The unjust steward was covetous. He had not been faithful to his master or to his master’s debtors. He had wasted his master’s goods on himself. When found out, his self-serving nature considered the options, and decided there had to be a change. He decided to use his lord’s money to make friends so that when he was fired he would have someone to help him.
His master was apparently wealthy enough that he didn’t take offense at the steward’s discounting of the debts owed to him, but rather he commended the steward. He didn’t commend his dishonest ways, but he was commending the fact that he had finally used his lord’s money to plan for the future instead of wasting it on himself. Although the steward was motivated by what he would ultimately gain, there was prudence in his actions. This was lacking before.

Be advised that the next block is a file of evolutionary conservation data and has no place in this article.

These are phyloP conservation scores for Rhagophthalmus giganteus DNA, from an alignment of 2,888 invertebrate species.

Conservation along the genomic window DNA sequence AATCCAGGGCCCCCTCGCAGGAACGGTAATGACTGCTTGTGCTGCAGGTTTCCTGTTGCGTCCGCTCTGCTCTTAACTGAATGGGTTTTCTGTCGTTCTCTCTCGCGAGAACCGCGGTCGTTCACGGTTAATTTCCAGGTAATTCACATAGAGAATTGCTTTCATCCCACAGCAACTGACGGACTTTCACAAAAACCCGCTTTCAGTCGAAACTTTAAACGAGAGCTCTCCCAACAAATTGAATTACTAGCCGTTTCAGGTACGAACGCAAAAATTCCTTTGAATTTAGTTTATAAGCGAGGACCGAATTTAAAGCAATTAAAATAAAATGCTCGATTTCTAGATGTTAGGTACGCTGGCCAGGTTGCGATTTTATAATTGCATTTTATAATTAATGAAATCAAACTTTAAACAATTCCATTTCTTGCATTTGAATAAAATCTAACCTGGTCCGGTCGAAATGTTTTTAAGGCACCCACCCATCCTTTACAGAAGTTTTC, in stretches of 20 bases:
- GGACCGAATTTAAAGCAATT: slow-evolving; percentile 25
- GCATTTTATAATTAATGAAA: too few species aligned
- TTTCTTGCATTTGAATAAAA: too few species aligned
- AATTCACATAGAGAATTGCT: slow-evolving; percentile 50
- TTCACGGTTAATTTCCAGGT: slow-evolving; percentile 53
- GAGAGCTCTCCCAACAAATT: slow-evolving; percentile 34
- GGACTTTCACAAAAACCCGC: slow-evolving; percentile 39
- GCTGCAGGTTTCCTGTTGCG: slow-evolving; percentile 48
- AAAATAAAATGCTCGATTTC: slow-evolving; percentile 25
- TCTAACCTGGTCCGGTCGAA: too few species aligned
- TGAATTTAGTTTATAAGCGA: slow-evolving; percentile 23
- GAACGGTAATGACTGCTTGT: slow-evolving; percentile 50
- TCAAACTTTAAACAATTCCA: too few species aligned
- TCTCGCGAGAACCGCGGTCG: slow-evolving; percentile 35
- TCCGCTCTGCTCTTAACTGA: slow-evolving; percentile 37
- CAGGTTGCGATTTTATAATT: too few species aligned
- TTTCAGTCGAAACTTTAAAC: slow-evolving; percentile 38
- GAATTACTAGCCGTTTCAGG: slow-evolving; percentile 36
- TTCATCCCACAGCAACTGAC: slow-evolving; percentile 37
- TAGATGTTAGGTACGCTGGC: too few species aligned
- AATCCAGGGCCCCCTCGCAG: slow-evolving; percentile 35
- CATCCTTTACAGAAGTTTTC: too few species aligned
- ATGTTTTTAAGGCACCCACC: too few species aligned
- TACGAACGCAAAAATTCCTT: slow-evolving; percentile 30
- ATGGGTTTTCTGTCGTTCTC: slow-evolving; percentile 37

In this sense, the children of this world (lost men) are wiser than the children of light (born again men) because they plan for the temporal future.
Jesus is telling us to use money (the unrighteous mammon) to make to ourselves friends that would receive us into ‘everlasting’ habitations. The use of the word ‘everlasting’ denotes that Jesus is now talking about our eternal future. The people who have been saved and blessed by our investments in the kingdom of God will literally receive us into our everlasting home when we pass on to be with the Lord.
Our material possessions have been given to us by God so that we are actually stewards of His resources. The Lord gave us this wealth to establish His covenant on this earth – not so that we could consume it upon our own lusts. You have been blessed to be a blessing!